American Camp Association says J-1 visa cuts will shutter camps, put US workers out of jobs
In response to efforts by the White House to cut or eliminate J-1 Visa programs that would impact cultural exchanges at America’s summer camps, the American Camp Association (ACA) is working with its members and other supporters of the camp industry to protect the Camp Counselor and camp Summer Work Travel (SWT) programs. Plans to implement the Buy American and Hire American Executive Order, signed by President Trump in April, include a directive to the State Department to consider eliminating five categories of the J-1 Visa program, which could include Camp Counselor and camp SWT categories.
From a business perspective, J-1 Visa staff members supplement a shortage of seasonal American staff. Many camps struggle to fill summer positions. They compete with local businesses, internships, and educational programs in order to find staff willing to work during the short summer season, or in the remote, rural settings where most camps are located.
A reduction in camp-related J-1 participants would result in the loss of thousands of American jobs. Without the positions filled by international staff, camps would be forced to close or downsize, as they would not be able to maintain safe staff-to-camper ratios or fill roles vital to their programming. Downsizing or closings would ultimately affect all camp jobs— 90% of which are held by U.S. citizens.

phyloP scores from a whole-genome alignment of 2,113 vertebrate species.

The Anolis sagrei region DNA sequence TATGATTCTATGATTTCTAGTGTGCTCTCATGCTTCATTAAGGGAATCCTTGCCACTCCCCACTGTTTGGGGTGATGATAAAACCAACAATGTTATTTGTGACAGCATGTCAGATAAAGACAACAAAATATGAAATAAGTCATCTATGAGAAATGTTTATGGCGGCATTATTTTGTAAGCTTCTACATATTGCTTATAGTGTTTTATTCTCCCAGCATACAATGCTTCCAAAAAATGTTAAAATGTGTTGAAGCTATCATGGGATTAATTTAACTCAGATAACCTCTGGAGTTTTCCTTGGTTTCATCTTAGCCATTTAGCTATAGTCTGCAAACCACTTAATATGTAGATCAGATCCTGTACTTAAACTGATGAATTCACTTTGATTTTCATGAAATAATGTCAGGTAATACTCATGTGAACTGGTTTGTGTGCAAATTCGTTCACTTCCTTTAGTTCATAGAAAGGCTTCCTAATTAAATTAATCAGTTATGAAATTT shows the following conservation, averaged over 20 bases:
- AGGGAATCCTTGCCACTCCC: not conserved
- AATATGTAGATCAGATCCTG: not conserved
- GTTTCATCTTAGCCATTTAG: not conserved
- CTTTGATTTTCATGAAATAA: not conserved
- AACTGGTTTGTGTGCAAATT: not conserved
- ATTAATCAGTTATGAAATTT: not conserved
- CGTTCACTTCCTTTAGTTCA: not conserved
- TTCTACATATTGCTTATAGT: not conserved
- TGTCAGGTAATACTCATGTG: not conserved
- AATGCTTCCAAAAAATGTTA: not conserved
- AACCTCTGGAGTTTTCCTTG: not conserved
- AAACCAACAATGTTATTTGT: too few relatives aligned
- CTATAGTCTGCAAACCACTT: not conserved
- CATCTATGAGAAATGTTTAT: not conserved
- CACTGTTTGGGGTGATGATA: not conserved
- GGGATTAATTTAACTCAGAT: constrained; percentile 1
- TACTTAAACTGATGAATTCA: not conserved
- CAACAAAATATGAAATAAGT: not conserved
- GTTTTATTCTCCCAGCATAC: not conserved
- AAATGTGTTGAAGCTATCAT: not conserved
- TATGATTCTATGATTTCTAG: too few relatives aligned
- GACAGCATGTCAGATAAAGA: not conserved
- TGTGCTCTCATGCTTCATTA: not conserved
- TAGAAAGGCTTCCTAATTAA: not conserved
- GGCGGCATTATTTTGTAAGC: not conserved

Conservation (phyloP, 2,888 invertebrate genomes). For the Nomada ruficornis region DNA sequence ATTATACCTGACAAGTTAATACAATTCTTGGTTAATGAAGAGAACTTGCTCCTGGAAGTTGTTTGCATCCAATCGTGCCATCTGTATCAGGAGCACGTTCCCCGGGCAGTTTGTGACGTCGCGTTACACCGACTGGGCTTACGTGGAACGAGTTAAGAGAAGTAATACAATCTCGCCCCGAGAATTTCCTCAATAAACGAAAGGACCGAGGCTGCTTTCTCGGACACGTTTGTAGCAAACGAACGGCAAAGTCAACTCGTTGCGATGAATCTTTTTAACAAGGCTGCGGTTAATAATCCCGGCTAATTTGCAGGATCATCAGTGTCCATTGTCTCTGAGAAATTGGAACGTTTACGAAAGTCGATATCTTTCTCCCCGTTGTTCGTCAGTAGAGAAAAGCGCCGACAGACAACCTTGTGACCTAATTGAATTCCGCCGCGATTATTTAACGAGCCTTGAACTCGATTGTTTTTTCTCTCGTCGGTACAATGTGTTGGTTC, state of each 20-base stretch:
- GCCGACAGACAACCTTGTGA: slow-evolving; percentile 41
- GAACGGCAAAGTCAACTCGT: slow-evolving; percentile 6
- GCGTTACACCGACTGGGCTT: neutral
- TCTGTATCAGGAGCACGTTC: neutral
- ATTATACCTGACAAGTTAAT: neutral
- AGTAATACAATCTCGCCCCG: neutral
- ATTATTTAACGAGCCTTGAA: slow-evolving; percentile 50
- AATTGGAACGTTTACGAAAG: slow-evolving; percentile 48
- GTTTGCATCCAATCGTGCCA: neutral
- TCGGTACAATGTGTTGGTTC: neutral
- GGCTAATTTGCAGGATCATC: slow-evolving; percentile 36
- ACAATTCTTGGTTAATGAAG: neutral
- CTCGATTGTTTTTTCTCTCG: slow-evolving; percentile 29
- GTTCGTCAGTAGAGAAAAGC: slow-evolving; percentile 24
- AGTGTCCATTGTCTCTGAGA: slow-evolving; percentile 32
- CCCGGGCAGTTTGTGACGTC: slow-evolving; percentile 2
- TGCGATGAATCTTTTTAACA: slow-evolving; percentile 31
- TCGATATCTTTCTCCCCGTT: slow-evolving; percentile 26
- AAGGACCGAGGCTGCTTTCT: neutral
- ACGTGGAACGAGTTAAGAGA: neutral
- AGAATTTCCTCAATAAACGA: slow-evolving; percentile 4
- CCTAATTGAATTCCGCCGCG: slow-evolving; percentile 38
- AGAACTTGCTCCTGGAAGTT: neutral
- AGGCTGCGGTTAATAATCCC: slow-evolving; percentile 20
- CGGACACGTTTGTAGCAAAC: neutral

Camp closings would also trigger a tremendously negative impact on local economies, particularly those in rural areas. An economic impact study of the northeast region of the country showed more than 6,000 state licensed camps have a direct economic contribution of nearly $3.2 billion on local economies. These camps pay more than $1.1 billion in local, state, and federal income taxes. That figure, multiplied by the tens-of-thousands of camps across the country illustrates the aggregate economic impact of the camp industry.
Beyond economics, ACA points to the tremendously positive impact that international cultural exchange has on the development of children, who, through living with and learning from these staff members in the camp community, become more knowledgeable of the world and other cultures.
WYSE Travel Confederation is also urging communities and businesses to show support for the J-1 visa programme. Here is some additional information and ways you can help.